plutonomies are good or bad. Our analysis is based on the facts, not what the society should look like.

This lies at the heart of our plutonomy thesis: that the rich are the dominant source of
income, wealth and demand in plutonomy countries such as the UK, US, Canada and
Australia, countries that have an economically liberal approach to wealth creation.We
believe that the actions of the rich and the proportion of rich people in an economy helps
explain many of the nasty conundrums and fears that have vexed our equity clients recently, such as global imbalances or why high oil prices haven’t destroyed consumer demand.

Plutonomy, we think explains these problems away, and tells us not to worry about them. If we shouldn’t worry, the risk premia on equity markets may be too high.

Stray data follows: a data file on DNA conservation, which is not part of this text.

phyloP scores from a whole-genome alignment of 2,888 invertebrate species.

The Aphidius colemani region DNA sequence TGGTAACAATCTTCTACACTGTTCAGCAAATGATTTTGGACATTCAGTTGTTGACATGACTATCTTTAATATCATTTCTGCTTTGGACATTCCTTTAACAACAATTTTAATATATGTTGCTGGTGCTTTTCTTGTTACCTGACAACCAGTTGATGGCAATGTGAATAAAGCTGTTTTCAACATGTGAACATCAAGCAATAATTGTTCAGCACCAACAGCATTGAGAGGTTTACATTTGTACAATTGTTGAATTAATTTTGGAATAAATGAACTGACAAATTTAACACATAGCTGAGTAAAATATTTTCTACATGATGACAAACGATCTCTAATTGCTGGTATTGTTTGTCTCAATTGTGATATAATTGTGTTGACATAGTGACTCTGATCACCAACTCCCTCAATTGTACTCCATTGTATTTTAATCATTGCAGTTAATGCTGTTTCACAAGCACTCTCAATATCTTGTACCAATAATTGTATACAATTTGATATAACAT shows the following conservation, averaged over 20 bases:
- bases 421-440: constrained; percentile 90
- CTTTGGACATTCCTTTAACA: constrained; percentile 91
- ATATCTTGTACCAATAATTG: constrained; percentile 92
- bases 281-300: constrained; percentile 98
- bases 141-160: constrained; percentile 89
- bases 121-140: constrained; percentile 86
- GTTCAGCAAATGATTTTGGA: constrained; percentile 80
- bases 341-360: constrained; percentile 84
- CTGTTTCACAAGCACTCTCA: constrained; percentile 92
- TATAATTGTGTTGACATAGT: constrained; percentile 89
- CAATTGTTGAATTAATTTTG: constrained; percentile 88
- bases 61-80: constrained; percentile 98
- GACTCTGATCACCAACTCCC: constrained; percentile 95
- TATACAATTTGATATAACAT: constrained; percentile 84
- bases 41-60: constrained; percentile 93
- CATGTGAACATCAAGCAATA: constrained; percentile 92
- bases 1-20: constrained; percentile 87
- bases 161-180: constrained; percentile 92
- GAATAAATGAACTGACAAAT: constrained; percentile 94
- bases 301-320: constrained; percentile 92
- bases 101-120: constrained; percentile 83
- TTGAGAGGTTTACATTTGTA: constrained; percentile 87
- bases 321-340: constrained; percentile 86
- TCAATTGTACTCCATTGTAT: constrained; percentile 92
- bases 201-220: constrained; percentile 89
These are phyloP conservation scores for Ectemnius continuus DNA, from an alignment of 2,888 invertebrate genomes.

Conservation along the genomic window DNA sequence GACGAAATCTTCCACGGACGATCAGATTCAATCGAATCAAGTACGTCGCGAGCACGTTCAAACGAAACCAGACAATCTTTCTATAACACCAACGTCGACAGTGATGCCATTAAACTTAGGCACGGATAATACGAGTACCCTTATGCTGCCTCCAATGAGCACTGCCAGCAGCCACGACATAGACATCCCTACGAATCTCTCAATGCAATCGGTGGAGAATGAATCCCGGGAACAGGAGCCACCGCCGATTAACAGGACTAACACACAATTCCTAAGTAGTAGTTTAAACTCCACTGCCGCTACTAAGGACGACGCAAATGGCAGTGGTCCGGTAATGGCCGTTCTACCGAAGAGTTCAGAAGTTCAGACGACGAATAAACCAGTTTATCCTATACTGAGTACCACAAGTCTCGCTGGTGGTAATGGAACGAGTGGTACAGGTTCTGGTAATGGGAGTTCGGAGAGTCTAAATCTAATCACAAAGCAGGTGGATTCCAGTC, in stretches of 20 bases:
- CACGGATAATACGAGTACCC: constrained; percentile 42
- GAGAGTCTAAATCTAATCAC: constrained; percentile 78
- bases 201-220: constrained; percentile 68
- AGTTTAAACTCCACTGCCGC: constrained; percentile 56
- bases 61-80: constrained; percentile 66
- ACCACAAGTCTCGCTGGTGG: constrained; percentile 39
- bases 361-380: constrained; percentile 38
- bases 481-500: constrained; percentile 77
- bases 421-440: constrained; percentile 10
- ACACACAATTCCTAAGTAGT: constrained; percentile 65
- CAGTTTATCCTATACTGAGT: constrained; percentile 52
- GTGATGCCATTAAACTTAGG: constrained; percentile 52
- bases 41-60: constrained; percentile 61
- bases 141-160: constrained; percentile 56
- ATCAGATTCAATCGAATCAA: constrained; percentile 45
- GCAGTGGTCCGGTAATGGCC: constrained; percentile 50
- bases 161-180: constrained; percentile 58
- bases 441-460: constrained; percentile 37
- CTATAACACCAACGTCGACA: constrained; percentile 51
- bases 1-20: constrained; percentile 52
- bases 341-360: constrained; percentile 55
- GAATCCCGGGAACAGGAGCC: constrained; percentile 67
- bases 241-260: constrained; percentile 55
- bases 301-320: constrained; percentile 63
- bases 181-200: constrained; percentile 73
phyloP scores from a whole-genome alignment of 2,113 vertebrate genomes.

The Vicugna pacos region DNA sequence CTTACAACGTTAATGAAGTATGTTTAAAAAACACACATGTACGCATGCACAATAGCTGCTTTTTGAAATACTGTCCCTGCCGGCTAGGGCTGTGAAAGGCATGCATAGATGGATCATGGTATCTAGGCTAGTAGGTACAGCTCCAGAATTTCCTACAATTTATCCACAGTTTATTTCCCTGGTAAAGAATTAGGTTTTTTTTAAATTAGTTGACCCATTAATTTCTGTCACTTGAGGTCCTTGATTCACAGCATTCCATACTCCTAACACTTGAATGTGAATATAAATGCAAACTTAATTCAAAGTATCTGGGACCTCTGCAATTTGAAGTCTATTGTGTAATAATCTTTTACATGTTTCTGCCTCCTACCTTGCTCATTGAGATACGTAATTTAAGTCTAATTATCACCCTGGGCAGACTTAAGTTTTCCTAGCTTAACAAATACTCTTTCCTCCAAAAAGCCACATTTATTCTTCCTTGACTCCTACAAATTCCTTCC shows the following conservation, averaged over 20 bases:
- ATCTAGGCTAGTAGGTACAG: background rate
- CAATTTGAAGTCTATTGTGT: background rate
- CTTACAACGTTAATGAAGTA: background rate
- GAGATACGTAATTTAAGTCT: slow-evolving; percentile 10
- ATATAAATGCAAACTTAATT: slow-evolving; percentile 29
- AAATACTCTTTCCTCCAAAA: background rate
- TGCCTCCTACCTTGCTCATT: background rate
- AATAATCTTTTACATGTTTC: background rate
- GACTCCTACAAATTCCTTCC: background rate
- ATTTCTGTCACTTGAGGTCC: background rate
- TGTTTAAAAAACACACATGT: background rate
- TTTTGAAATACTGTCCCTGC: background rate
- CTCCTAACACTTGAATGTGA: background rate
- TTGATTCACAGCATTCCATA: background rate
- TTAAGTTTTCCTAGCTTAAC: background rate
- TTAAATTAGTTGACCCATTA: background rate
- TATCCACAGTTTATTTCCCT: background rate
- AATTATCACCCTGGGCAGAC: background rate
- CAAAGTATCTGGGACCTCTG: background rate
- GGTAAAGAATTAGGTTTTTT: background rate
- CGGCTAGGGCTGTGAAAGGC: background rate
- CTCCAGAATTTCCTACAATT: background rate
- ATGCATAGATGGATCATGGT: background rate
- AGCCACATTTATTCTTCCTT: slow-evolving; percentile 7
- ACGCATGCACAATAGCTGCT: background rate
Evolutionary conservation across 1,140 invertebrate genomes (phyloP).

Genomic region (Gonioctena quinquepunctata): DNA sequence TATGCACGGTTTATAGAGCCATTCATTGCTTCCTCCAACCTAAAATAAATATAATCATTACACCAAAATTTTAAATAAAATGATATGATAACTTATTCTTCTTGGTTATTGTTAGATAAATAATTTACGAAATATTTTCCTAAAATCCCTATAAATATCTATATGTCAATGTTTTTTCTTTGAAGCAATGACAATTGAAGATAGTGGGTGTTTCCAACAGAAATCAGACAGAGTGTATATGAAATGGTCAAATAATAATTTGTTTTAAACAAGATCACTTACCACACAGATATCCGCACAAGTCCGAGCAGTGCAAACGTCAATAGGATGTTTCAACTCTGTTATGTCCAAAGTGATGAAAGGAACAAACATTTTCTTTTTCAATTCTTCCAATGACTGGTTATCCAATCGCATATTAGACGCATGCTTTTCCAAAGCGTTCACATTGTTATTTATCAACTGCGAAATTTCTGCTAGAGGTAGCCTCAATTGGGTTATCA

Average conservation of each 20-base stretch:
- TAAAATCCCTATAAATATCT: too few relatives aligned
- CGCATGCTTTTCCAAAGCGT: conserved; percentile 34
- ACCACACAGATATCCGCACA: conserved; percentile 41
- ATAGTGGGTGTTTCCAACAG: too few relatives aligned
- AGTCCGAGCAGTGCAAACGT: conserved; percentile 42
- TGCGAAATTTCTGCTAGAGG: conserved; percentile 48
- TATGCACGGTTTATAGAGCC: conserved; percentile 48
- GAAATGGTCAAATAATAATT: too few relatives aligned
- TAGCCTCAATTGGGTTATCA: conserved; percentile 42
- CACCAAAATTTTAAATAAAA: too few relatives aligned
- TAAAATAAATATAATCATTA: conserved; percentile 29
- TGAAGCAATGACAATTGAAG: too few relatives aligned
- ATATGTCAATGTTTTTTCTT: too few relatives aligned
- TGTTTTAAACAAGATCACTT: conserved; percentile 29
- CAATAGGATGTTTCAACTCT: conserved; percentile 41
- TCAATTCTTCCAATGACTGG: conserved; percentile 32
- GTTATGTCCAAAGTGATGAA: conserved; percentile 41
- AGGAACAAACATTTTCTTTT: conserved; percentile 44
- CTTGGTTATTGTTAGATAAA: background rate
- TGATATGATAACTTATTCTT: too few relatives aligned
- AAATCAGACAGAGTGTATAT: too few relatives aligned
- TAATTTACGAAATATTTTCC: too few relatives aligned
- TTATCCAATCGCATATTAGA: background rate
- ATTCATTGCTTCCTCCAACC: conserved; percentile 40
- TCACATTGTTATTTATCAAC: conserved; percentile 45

Secondly, we believe that the rich are going to keep getting richer in coming years, as
capitalists (the rich) get an even bigger share of GDP as a result, principally, of globalization.

We expect the global pool of labor in developing economies to keep wage inflation in check, and profit margins rising – good for the wealth of capitalists, relatively bad for developed market unskilled/outsource-able labor. This bodes well for companies selling to or servicing the rich. We expect our Plutonomy basket of stocks – which has performed well relative to the S&P 500 index over the last 20 years – to continue performing well in future. From this basket, we would highlight in particular, at the moment, LVMH and Richemont.

Appendix 1. Background and Methodology of the U.S. Citigroup Smith Barney February 2006 Affluent Investor Poll